ANZ-Roy Morgan Australian Consumer Confidence failed to sustain the gain showed last week, dropping 1.2% to 112.4. This dragged the index below its long term average. The loss was broad based as four out of the five sub-components showed a decline.
Consumers’ views about the current financial situation fell 1.6% from the previous week, although the index remains comfortably above its long term average. The ‘time to buy a major household item’ index fell 3.0% over the week.
Households’ outlook on near and medium term economic conditions worsened for the second consecutive week, with the indices declining by 2.0% and 2.4% respectively. Both the indices remain below their long term averages.
Views about future financial conditions were the only bright spot in this week’s release, with the index climbing 2.5% to end up at 126.5, the highest since April 17.
Inflation expectations remained unchanged at 4.5% on a four-week moving average basis.
ANZ’S HEAD OF AUSTRALIAN ECONOMICS, DAVID PLANK, COMMENTED
Looking through the volatility, consumer confidence has been hovering around its long run average for some months with no clear trend. This week’s result continues that pattern. That said, there is no doubt that current household conditions remain stretched due to high debt levels and slow wage growth. We suspect these will remain constraints on the outlook for households for some time.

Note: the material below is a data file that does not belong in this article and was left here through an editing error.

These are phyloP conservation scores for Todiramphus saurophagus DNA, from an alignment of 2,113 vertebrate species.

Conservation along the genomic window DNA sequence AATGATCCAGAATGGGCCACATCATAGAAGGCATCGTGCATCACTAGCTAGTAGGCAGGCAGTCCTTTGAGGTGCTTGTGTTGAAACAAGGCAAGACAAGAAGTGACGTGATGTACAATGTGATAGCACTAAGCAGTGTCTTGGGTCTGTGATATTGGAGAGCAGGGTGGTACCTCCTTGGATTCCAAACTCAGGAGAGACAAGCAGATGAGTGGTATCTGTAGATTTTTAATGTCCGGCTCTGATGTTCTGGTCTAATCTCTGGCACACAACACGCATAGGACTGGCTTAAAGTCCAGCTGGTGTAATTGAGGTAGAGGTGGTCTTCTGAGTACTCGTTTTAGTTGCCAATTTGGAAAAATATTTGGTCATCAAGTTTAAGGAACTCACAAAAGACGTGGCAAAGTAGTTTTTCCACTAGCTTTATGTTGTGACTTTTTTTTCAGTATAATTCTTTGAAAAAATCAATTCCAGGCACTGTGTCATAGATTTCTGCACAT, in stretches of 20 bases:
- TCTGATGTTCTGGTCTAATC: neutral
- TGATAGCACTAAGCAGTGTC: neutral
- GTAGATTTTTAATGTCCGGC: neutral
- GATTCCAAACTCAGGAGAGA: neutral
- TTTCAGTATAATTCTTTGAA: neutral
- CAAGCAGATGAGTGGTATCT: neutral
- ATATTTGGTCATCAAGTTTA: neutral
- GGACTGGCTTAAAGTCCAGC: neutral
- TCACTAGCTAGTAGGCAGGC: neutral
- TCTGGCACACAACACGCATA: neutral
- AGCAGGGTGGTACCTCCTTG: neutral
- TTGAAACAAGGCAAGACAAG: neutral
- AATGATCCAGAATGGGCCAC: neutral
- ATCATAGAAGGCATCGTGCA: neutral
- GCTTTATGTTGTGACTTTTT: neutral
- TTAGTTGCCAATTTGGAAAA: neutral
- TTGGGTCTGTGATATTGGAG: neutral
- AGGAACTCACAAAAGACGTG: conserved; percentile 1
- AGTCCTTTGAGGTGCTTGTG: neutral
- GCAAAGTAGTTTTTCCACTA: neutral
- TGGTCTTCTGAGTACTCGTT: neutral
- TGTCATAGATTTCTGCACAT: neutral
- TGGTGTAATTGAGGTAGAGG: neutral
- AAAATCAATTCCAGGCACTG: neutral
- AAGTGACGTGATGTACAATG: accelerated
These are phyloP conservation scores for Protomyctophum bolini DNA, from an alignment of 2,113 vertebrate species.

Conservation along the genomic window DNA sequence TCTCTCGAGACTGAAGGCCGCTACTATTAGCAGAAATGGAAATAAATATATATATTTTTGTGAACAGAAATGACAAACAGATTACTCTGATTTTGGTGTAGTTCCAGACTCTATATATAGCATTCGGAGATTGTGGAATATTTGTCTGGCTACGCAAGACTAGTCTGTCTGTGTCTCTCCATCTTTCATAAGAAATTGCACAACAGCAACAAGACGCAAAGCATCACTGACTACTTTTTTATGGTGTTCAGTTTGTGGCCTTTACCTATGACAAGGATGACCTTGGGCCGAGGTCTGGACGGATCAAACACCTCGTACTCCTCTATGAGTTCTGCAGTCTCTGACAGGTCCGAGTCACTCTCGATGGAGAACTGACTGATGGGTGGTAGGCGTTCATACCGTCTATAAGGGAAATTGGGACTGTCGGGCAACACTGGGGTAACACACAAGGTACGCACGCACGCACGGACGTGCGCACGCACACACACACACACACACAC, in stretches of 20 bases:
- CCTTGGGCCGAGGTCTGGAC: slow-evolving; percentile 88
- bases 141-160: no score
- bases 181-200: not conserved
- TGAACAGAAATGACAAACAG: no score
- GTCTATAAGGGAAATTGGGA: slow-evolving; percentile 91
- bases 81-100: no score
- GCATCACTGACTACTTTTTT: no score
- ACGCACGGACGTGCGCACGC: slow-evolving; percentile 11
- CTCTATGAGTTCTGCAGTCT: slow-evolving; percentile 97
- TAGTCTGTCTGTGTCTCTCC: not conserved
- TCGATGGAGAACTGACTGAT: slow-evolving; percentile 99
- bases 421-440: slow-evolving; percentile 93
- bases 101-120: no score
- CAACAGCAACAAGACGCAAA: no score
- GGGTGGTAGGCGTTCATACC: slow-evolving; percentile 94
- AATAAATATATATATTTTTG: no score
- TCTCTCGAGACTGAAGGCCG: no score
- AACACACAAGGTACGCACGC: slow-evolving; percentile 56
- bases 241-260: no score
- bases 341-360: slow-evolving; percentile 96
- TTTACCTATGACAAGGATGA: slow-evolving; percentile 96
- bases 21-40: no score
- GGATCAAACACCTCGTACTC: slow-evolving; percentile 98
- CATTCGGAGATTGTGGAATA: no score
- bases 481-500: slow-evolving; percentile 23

In contrast the outlook for business activity has been increasingly positive in recent months, and we expect an upturn in the non-mining investment cycle to be an important part of Australia’s growth. This should support a continued recovery in the labour market, though we think there is some downside risk to the September employment data due out later this week as a consequence of recent overshooting. A weak employment result would not be concerning to us given the underlying signals about the labour market, but negative media headlines may dampen consumer sentiment somewhat.